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  • Junior Achievement

Money moves: Students learn about stocks through hands-on challenge

By KAYLEY FRAZE/The Lufkin Daily News

Feb 2, 2022

From left, seniors Dane Bundy, Cade Kittman and Alex Stepp watch their investments as the Junior Achievement’s 4th annual Stock

Market Challenge nears its end Tuesday morning at the Pitser Garrison Convention Center.

JOEL ANDREWS/The Lufkin Daily News

The Pitser Garrison Convention Center was transformed into Wall Street Tuesday morning as students from Lufkin, Diboll,

Hudson and Huntington high schools participated in the Junior Achievement’s fourth annual Stock Market Challenge.

The local juniors and seniors have spent the last six weeks learning about investing, buying and selling stocks as well as risk versus

reward, JA executive director Staci Hodges said. With the challenge, the students started with a fictitious $1 million, and with

different news items and hot tips had to decide how to adjust their stocks.

“It lets them put what they learned into practice,” she said. “It’s very fast and furious. It’s a fun experience.”

Junior Achievement focuses on experiences that tie what students learn in the classroom into everyday life, Hodges said.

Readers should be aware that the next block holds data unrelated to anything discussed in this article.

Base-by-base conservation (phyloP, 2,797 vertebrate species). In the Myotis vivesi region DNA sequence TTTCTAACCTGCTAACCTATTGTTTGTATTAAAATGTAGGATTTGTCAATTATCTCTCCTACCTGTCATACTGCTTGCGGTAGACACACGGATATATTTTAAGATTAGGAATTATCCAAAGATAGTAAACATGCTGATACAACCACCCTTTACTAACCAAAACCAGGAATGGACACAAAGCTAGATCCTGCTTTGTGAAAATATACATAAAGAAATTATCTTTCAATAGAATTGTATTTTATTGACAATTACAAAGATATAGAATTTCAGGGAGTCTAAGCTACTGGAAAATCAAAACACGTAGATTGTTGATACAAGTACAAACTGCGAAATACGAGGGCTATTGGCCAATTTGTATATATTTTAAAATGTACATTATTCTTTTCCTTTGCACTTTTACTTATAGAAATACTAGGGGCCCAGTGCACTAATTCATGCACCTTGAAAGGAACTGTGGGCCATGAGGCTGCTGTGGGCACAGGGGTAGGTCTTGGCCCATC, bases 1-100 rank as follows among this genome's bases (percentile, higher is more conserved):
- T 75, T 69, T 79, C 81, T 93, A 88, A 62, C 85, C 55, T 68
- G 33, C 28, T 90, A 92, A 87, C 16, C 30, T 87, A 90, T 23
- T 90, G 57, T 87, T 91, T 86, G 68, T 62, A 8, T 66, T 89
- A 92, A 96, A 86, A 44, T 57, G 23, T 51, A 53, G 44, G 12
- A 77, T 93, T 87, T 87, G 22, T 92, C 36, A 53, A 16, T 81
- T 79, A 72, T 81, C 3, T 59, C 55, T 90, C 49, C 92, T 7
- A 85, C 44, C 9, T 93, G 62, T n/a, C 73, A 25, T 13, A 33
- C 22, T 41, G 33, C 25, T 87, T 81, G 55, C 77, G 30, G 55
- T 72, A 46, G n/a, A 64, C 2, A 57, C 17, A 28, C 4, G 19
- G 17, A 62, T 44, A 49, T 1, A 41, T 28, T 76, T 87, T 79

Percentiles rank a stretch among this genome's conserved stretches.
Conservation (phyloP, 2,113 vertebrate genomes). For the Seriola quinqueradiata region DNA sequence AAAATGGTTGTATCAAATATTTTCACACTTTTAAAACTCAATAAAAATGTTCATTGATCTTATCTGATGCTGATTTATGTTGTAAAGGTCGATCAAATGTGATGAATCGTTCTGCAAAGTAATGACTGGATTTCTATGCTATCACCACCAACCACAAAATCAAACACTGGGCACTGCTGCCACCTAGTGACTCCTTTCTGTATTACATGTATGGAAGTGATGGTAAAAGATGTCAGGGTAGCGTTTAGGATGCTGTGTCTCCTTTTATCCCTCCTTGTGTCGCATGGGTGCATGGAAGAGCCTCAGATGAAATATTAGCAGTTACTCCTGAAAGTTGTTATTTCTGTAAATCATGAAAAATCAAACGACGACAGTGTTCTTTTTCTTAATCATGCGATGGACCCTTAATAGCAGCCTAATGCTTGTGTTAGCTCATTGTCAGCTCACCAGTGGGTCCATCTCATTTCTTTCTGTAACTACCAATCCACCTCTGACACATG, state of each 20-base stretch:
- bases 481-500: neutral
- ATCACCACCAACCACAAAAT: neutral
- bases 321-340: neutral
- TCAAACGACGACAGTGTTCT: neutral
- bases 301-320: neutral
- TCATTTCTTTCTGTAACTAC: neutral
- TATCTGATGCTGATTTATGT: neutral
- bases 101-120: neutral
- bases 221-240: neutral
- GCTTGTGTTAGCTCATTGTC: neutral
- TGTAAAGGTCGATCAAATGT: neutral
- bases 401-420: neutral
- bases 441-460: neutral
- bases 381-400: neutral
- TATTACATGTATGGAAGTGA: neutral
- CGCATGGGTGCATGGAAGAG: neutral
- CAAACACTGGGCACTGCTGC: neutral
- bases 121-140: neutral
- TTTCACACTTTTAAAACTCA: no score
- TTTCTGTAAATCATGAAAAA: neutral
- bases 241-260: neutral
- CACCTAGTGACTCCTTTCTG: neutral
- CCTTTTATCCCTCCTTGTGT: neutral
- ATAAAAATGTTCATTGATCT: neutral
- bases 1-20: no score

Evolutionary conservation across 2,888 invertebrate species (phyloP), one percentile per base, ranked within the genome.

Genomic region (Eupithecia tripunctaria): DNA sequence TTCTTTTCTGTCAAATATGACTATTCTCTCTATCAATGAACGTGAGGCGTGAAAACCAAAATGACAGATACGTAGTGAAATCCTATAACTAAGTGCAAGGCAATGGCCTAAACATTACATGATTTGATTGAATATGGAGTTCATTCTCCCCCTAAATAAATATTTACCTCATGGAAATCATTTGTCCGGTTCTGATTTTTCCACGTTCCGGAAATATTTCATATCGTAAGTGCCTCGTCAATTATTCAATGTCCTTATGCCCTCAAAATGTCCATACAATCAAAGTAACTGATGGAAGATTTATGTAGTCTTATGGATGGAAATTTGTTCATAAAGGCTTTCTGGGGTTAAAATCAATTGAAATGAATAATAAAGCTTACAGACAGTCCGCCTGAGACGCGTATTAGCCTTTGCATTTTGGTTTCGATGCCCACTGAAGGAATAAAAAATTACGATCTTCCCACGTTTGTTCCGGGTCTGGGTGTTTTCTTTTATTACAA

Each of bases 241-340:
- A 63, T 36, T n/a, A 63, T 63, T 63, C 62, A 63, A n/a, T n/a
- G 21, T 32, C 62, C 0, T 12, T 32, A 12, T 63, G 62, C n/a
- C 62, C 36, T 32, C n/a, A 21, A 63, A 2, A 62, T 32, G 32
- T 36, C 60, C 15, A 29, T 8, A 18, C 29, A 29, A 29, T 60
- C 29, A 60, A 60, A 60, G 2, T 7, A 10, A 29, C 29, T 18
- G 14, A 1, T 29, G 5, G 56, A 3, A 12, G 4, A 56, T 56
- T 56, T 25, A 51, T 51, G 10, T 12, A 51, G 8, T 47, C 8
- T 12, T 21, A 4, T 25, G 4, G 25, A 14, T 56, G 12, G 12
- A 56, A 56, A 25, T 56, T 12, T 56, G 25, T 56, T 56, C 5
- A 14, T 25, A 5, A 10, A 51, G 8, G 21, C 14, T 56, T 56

“It makes things applicable to the real world,” she said.

Hodges does not remember learning about the stock market in high school but thinks it is an important concept for kids to know.

“It ties back into your investments, your future, your financial literacy,” she said.

Huntington High School principal Shane Stover liked that the students were able to learn about investing and how the market

works in a hands-on way, he said.

“It’s really impressive and one of my favorite events that they put on because it’s a real-time event where they can put some basic

knowledge into practice,” he said. “Students learn the best by doing, and so today they are doing.”

The students are able to enjoy themselves as they learn thanks to the competitive aspect to the challenge, Stover said.

“They look up and say, ‘Hey, we’re in first, we’re in last,’ and they get investment on giving an effort and trying,” he said. “It’s eyeopening

for our kids as seniors who are about to step into the real world.”

Hemphill seniors Dane Bundy, Cade Kittman and Alex Stepp said the competitive aspect of the challenge was their favorite part.

“Whenever we got to first place and they announced us earlier, that was cool,” Alex said.

The boys also enjoyed utilizing the things they have been learning — though it was suspenseful at the start, Cade said.

“It was really exciting, learning about these things that we don’t really know well,” Dane said.

Seniors Damyn Rojas and Xzavier Silva and junior Daniel Meza from Diboll High School won the overall challenge.

While it was Damyn and Daniel’s first year competing, Xzavier found himself on the winning team for the second year in a row.

“A lot of thinking goes into it,” Daniel said.

Damyn’s favorite part was the competitive aspect. All three boys liked getting to use what they have learned, they said.

“It feels good putting it into practice because I for sure want to do it in the real world,” Xzavier said.

Damyn and Daniel said the stock market world is thrilling.

“It’s intimidating but it’s a rush,” Daniel said.

Two teams from Hudson High School ended up winning second and third place.

Kayley Fraze’s email address is

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